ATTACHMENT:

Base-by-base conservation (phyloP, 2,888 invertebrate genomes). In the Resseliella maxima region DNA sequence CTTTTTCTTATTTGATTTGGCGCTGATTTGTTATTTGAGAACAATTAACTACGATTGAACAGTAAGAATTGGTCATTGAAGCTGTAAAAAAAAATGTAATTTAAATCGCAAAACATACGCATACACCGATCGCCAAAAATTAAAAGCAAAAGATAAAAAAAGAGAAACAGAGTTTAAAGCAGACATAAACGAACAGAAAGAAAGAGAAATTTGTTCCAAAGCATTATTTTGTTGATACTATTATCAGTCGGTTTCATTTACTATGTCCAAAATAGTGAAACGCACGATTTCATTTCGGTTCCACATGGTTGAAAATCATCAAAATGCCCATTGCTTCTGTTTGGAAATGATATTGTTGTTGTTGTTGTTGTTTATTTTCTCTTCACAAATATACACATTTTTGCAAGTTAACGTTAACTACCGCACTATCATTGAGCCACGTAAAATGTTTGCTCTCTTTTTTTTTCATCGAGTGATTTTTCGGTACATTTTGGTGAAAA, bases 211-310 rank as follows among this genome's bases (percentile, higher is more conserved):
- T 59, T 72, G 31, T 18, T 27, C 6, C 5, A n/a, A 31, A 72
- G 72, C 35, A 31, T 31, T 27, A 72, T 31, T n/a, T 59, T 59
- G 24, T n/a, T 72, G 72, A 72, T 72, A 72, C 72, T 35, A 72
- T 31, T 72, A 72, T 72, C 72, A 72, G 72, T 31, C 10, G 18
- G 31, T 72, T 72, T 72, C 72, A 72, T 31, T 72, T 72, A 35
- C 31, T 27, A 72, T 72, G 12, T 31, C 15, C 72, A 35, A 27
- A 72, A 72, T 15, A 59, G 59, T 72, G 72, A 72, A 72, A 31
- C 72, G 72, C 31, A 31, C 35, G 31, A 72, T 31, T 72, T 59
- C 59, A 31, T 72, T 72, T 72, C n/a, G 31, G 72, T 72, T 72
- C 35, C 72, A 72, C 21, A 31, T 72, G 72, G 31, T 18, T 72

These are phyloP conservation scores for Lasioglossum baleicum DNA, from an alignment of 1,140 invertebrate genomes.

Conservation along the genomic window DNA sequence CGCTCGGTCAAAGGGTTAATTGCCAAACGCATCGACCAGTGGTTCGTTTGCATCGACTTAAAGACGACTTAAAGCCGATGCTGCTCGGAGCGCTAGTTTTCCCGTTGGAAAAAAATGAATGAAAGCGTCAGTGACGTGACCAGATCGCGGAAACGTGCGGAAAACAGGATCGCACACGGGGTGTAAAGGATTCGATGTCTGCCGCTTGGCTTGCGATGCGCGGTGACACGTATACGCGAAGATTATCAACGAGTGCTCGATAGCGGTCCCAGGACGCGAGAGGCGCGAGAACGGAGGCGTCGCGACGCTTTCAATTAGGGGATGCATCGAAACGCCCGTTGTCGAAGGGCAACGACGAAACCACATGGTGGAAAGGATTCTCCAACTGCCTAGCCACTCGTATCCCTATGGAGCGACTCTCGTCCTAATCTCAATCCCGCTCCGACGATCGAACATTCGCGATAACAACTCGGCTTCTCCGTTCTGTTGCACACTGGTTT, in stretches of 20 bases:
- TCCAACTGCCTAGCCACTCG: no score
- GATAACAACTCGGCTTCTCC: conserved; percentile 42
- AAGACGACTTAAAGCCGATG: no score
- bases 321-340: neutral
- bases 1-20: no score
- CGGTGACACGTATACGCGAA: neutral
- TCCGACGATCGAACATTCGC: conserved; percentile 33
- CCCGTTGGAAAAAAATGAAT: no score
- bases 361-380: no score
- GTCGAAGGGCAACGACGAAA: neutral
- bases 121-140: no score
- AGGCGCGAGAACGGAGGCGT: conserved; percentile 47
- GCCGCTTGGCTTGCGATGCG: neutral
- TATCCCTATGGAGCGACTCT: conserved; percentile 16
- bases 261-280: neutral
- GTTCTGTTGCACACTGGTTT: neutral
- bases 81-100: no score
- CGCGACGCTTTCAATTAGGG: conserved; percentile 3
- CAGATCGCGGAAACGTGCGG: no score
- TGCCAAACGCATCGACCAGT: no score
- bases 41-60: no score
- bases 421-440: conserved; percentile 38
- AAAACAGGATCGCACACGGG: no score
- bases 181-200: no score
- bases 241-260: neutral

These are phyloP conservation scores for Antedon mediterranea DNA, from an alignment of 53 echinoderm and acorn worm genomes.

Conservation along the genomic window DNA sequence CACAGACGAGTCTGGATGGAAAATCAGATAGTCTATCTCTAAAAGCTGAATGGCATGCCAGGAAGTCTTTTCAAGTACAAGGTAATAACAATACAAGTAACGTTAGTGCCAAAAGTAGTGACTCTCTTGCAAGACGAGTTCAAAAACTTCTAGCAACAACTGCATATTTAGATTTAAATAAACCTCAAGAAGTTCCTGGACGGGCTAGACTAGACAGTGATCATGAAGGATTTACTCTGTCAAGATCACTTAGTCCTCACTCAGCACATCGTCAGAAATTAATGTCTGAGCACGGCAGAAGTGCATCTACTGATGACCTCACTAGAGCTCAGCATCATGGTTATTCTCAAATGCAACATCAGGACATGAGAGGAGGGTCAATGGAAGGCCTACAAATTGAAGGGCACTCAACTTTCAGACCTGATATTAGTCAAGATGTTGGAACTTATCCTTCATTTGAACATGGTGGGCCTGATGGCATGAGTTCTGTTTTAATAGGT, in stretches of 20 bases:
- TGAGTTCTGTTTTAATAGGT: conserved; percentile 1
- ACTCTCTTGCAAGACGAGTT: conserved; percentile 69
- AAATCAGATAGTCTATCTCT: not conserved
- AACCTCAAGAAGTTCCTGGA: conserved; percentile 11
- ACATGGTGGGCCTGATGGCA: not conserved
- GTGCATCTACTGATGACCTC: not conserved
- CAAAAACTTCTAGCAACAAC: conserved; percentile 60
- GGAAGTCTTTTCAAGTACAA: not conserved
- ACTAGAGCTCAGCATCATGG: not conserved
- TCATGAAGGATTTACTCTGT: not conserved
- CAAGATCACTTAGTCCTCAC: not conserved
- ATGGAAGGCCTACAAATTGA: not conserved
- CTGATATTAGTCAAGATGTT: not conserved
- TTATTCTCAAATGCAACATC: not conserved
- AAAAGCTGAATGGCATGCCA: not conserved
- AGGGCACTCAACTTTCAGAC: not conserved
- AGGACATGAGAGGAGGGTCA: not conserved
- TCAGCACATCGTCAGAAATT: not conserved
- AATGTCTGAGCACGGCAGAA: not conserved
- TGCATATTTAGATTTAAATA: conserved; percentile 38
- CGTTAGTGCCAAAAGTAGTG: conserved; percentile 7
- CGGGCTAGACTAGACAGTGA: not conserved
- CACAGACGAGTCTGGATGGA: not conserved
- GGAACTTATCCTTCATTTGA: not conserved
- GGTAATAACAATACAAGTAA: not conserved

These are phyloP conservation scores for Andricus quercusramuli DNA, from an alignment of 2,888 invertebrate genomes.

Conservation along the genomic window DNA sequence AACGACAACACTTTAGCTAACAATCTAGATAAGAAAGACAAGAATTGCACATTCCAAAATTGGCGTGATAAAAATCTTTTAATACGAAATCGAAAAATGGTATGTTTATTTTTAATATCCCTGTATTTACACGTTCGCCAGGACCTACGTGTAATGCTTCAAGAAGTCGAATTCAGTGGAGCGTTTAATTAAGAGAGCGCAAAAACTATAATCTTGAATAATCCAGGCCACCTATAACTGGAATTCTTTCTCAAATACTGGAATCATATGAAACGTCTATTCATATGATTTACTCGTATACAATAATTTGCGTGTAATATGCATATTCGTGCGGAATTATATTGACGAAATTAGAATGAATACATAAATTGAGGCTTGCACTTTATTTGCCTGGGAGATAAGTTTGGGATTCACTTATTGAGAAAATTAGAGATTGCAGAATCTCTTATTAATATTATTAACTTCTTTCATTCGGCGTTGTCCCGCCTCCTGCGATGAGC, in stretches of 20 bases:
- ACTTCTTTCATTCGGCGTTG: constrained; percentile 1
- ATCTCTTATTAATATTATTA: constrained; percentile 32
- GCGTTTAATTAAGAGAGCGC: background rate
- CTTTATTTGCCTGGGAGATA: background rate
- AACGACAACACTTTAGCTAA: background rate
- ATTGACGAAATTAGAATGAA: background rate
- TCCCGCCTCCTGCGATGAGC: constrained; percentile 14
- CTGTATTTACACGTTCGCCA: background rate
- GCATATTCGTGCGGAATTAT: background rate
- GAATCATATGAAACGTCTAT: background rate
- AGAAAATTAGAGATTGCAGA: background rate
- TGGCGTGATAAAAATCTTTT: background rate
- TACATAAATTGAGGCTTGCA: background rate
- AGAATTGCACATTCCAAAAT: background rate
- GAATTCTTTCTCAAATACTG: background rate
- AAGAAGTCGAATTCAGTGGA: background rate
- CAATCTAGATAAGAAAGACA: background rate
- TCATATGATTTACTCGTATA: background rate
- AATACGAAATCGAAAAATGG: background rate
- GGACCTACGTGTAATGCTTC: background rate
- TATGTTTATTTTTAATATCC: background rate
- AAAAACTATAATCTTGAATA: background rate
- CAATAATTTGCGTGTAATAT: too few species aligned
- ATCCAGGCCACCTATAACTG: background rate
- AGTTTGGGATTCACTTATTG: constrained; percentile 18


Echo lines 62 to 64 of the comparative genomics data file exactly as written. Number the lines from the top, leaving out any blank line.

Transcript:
- CGGGCTAGACTAGACAGTGA: not conserved
- CACAGACGAGTCTGGATGGA: not conserved
- GGAACTTATCCTTCATTTGA: not conserved